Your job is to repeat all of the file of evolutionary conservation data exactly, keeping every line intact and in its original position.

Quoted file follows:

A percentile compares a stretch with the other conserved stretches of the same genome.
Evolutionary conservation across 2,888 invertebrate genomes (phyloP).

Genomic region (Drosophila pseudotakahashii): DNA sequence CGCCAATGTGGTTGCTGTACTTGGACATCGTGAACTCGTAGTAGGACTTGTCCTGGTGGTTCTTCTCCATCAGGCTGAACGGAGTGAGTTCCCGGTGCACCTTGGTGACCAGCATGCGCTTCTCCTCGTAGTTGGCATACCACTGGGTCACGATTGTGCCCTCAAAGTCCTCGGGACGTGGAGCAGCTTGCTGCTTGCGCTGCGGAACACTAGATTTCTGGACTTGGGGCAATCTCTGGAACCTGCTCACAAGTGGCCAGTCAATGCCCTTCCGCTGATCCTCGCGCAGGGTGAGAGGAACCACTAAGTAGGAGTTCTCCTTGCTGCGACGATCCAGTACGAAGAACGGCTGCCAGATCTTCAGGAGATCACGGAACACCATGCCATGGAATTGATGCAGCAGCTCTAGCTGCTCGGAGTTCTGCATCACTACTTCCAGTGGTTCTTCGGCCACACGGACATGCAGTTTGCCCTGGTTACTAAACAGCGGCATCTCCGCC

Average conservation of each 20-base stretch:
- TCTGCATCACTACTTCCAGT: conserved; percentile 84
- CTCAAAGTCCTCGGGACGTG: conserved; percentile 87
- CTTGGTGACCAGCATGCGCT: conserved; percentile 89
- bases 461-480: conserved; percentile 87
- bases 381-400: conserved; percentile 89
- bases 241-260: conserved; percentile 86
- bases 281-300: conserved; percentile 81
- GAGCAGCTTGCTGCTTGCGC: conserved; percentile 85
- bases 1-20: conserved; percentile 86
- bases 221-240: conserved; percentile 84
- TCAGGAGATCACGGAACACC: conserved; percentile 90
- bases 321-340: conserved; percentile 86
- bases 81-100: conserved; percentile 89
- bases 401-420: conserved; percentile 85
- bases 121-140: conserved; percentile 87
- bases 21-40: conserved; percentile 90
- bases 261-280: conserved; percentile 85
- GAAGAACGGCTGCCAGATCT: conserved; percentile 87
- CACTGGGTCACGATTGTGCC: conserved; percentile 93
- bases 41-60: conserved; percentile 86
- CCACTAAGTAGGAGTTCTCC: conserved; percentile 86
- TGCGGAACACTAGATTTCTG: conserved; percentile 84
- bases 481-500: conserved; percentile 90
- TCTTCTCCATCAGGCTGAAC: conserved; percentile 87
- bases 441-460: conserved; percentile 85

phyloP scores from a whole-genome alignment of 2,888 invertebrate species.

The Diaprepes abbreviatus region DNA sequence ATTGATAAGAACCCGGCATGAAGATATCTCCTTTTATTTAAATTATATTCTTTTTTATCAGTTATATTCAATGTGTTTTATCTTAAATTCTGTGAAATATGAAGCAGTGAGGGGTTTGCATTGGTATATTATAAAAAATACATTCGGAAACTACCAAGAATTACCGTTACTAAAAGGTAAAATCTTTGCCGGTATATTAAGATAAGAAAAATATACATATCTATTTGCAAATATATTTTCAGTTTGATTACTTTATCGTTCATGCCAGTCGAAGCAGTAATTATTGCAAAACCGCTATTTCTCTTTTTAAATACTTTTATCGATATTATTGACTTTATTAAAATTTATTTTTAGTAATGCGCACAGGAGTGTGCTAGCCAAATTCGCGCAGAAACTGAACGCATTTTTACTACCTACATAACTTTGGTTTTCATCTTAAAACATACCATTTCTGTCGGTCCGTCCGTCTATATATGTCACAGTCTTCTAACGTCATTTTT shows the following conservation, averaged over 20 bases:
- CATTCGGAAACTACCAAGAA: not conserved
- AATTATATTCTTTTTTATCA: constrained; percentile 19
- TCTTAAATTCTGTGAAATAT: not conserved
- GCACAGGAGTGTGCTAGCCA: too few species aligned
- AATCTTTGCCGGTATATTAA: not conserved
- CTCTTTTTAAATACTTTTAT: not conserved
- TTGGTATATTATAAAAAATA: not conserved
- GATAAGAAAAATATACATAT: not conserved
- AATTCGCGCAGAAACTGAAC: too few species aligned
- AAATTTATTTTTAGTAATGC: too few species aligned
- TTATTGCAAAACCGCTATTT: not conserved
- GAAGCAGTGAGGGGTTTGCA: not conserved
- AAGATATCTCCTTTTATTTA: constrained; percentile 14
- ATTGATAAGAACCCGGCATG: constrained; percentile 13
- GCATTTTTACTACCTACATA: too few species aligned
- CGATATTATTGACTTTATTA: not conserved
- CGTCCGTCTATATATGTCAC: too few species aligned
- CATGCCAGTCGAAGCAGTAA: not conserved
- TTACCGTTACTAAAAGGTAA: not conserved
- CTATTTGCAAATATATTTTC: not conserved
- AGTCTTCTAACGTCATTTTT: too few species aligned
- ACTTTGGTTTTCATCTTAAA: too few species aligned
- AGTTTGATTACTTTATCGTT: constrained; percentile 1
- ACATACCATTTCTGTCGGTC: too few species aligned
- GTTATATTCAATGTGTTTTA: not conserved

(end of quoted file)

A percentile compares a stretch with the other conserved stretches of the same genome.
Evolutionary conservation across 2,888 invertebrate genomes (phyloP).

Genomic region (Drosophila pseudotakahashii): DNA sequence CGCCAATGTGGTTGCTGTACTTGGACATCGTGAACTCGTAGTAGGACTTGTCCTGGTGGTTCTTCTCCATCAGGCTGAACGGAGTGAGTTCCCGGTGCACCTTGGTGACCAGCATGCGCTTCTCCTCGTAGTTGGCATACCACTGGGTCACGATTGTGCCCTCAAAGTCCTCGGGACGTGGAGCAGCTTGCTGCTTGCGCTGCGGAACACTAGATTTCTGGACTTGGGGCAATCTCTGGAACCTGCTCACAAGTGGCCAGTCAATGCCCTTCCGCTGATCCTCGCGCAGGGTGAGAGGAACCACTAAGTAGGAGTTCTCCTTGCTGCGACGATCCAGTACGAAGAACGGCTGCCAGATCTTCAGGAGATCACGGAACACCATGCCATGGAATTGATGCAGCAGCTCTAGCTGCTCGGAGTTCTGCATCACTACTTCCAGTGGTTCTTCGGCCACACGGACATGCAGTTTGCCCTGGTTACTAAACAGCGGCATCTCCGCC

Average conservation of each 20-base stretch:
- TCTGCATCACTACTTCCAGT: conserved; percentile 84
- CTCAAAGTCCTCGGGACGTG: conserved; percentile 87
- CTTGGTGACCAGCATGCGCT: conserved; percentile 89
- bases 461-480: conserved; percentile 87
- bases 381-400: conserved; percentile 89
- bases 241-260: conserved; percentile 86
- bases 281-300: conserved; percentile 81
- GAGCAGCTTGCTGCTTGCGC: conserved; percentile 85
- bases 1-20: conserved; percentile 86
- bases 221-240: conserved; percentile 84
- TCAGGAGATCACGGAACACC: conserved; percentile 90
- bases 321-340: conserved; percentile 86
- bases 81-100: conserved; percentile 89
- bases 401-420: conserved; percentile 85
- bases 121-140: conserved; percentile 87
- bases 21-40: conserved; percentile 90
- bases 261-280: conserved; percentile 85
- GAAGAACGGCTGCCAGATCT: conserved; percentile 87
- CACTGGGTCACGATTGTGCC: conserved; percentile 93
- bases 41-60: conserved; percentile 86
- CCACTAAGTAGGAGTTCTCC: conserved; percentile 86
- TGCGGAACACTAGATTTCTG: conserved; percentile 84
- bases 481-500: conserved; percentile 90
- TCTTCTCCATCAGGCTGAAC: conserved; percentile 87
- bases 441-460: conserved; percentile 85

phyloP scores from a whole-genome alignment of 2,888 invertebrate species.

The Diaprepes abbreviatus region DNA sequence ATTGATAAGAACCCGGCATGAAGATATCTCCTTTTATTTAAATTATATTCTTTTTTATCAGTTATATTCAATGTGTTTTATCTTAAATTCTGTGAAATATGAAGCAGTGAGGGGTTTGCATTGGTATATTATAAAAAATACATTCGGAAACTACCAAGAATTACCGTTACTAAAAGGTAAAATCTTTGCCGGTATATTAAGATAAGAAAAATATACATATCTATTTGCAAATATATTTTCAGTTTGATTACTTTATCGTTCATGCCAGTCGAAGCAGTAATTATTGCAAAACCGCTATTTCTCTTTTTAAATACTTTTATCGATATTATTGACTTTATTAAAATTTATTTTTAGTAATGCGCACAGGAGTGTGCTAGCCAAATTCGCGCAGAAACTGAACGCATTTTTACTACCTACATAACTTTGGTTTTCATCTTAAAACATACCATTTCTGTCGGTCCGTCCGTCTATATATGTCACAGTCTTCTAACGTCATTTTT shows the following conservation, averaged over 20 bases:
- CATTCGGAAACTACCAAGAA: not conserved
- AATTATATTCTTTTTTATCA: constrained; percentile 19
- TCTTAAATTCTGTGAAATAT: not conserved
- GCACAGGAGTGTGCTAGCCA: too few species aligned
- AATCTTTGCCGGTATATTAA: not conserved
- CTCTTTTTAAATACTTTTAT: not conserved
- TTGGTATATTATAAAAAATA: not conserved
- GATAAGAAAAATATACATAT: not conserved
- AATTCGCGCAGAAACTGAAC: too few species aligned
- AAATTTATTTTTAGTAATGC: too few species aligned
- TTATTGCAAAACCGCTATTT: not conserved
- GAAGCAGTGAGGGGTTTGCA: not conserved
- AAGATATCTCCTTTTATTTA: constrained; percentile 14
- ATTGATAAGAACCCGGCATG: constrained; percentile 13
- GCATTTTTACTACCTACATA: too few species aligned
- CGATATTATTGACTTTATTA: not conserved
- CGTCCGTCTATATATGTCAC: too few species aligned
- CATGCCAGTCGAAGCAGTAA: not conserved
- TTACCGTTACTAAAAGGTAA: not conserved
- CTATTTGCAAATATATTTTC: not conserved
- AGTCTTCTAACGTCATTTTT: too few species aligned
- ACTTTGGTTTTCATCTTAAA: too few species aligned
- AGTTTGATTACTTTATCGTT: constrained; percentile 1
- ACATACCATTTCTGTCGGTC: too few species aligned
- GTTATATTCAATGTGTTTTA: not conserved